Boat show of classics and memories
The Antique & Classic Boat Show this weekend will display more than 20 beautiful boats in Thesen Harbour Town.
A 1948 Chris Craft, original in every respect and unrestored, will undoubtedly be a star this year’s show on Saturday 7 October. Just to view such a boat and tick off all the detail from Pinterest photographs is an absolute pleasure.
However, it is disappointing to note that three wooden boats will not make an appearance this year because they were consumed by fire on the night of 7 June. Two yachts owned by Jock McConnachie of Timber Village perished in the first few hours of the blaze as it swept down the valley, taking the Timber Village and all in its way. The two yachts, a Graduate and Solent Scow both steeped in history, will never be seen again. Some of you may recall these boats from previous shows.
According to McConnachie the show also features a memory wall to acknowledge some of these boats destined for display but which were lost in fires.
“Sad to say, I lost both my soulmate sailboat Clemency, a 1954 Solent Scow; and my dear old Moonflower, a 1964 home-built Graduate, in the devastating fire,” said McConnachie.
“Clemency was built at Burnham-on-Crouch, England. She was purchased by Pippa Jarman in 2012 and beautifully restored in the UK before being shipped to the Knysna Yacht Club. “Moonflower was built by the indomitable Tony Rendell, now well into his 80s and still sailing at Groenvlei, Sedgefield.
Rendell sold her to McConnachie three years ago for the princely sum of R100, since he knew that she would be taken good care of. Rendell had fixed a brass plaque to her deck which read, “If God had intended man to build fibreglass boats, He would have created fibreglass trees,” said McConnachie.
Another beautiful wooden speedboat, perfectly restored by Steven Hopper in his garage over four years, was to be shown for the first time this year. The owner, a consistent and generous sponsor of the boat show, was particularly proud of this runabout; the hardware had been sourced from the UK and a spectacular wooden steering wheel had come from Italy. The boat itself looked brand new as Hopper, a UK-trained and qualified boat builder paid meticulous attention to every detail. The boat was launched in the middle of the year and probably had less than five hours on its Mercury engine when it was reduced to ashes in a Belvidere garage.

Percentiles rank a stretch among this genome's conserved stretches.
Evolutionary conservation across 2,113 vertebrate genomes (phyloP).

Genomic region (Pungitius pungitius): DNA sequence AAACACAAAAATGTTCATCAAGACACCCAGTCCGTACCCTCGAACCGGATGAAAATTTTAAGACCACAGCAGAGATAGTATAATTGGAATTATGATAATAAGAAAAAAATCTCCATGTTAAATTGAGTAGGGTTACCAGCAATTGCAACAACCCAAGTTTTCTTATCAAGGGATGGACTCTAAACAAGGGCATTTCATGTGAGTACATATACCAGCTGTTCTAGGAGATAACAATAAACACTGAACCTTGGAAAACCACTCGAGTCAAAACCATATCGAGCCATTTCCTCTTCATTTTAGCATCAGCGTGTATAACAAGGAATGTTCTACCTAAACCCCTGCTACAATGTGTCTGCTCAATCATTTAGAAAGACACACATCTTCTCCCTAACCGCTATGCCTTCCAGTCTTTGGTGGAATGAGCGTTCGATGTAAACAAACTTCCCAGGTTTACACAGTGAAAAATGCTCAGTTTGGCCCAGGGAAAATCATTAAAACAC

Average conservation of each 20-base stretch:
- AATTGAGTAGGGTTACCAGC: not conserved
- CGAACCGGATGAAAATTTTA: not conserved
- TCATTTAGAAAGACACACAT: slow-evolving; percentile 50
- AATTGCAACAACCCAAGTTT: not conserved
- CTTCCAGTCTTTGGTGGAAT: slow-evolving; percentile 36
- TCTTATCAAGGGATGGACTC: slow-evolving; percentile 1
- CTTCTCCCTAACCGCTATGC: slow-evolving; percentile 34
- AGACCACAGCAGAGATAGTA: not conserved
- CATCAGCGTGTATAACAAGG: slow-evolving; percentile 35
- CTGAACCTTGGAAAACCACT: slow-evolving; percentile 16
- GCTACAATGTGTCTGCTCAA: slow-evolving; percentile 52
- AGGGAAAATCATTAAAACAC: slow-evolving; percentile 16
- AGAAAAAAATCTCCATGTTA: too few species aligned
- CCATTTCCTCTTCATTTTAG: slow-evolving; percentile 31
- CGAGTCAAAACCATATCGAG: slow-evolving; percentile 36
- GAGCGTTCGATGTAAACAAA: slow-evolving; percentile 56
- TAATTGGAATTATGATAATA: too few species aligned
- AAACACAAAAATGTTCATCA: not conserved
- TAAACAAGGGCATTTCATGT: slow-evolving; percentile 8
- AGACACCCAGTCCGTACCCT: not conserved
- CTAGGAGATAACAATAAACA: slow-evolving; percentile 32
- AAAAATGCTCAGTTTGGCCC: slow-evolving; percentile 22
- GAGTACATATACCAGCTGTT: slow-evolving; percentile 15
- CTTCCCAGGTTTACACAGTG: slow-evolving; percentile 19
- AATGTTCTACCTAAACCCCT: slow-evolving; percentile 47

This reinforces how fragile these boats really are. Being of organic substance, wooden boats are temporary by nature. Freshwater is more harmful even than sustained sunlight, but time is the real catalyst. To last, these boats need care and attention – not the back-breaking work many perceive to be necessary, nor at vast expense. A vintage wooden boat is actually one of the cheapest ways to get onto the water in style. If you don’t have the time or determination to restore a boat yourself, then you can’t go far wrong buying a fully restored boat and learning, as you enjoy your mutual, temporary existence together.
Another highlight will be the contribution of master craftsman Deon Serfontein who is bringing four of his canoes to the boat show, the longest of which is 16 foot. His rationale for turning to canoes, he said, is based on an experience when he was fishing on the Knysna lagoon, with people all around playing, skiing and just having fun, when all of a sudden a wooden motorboat came past and everyone just stopped what they were doing to watch it. He said he decided then and there to one day build a Riva, a famous Italian wooden motorboat. – Staff reporter
Sadly, only pictures and memories remain of this boat, which would have been on display at the Boat Show this year, but was lost in the fires.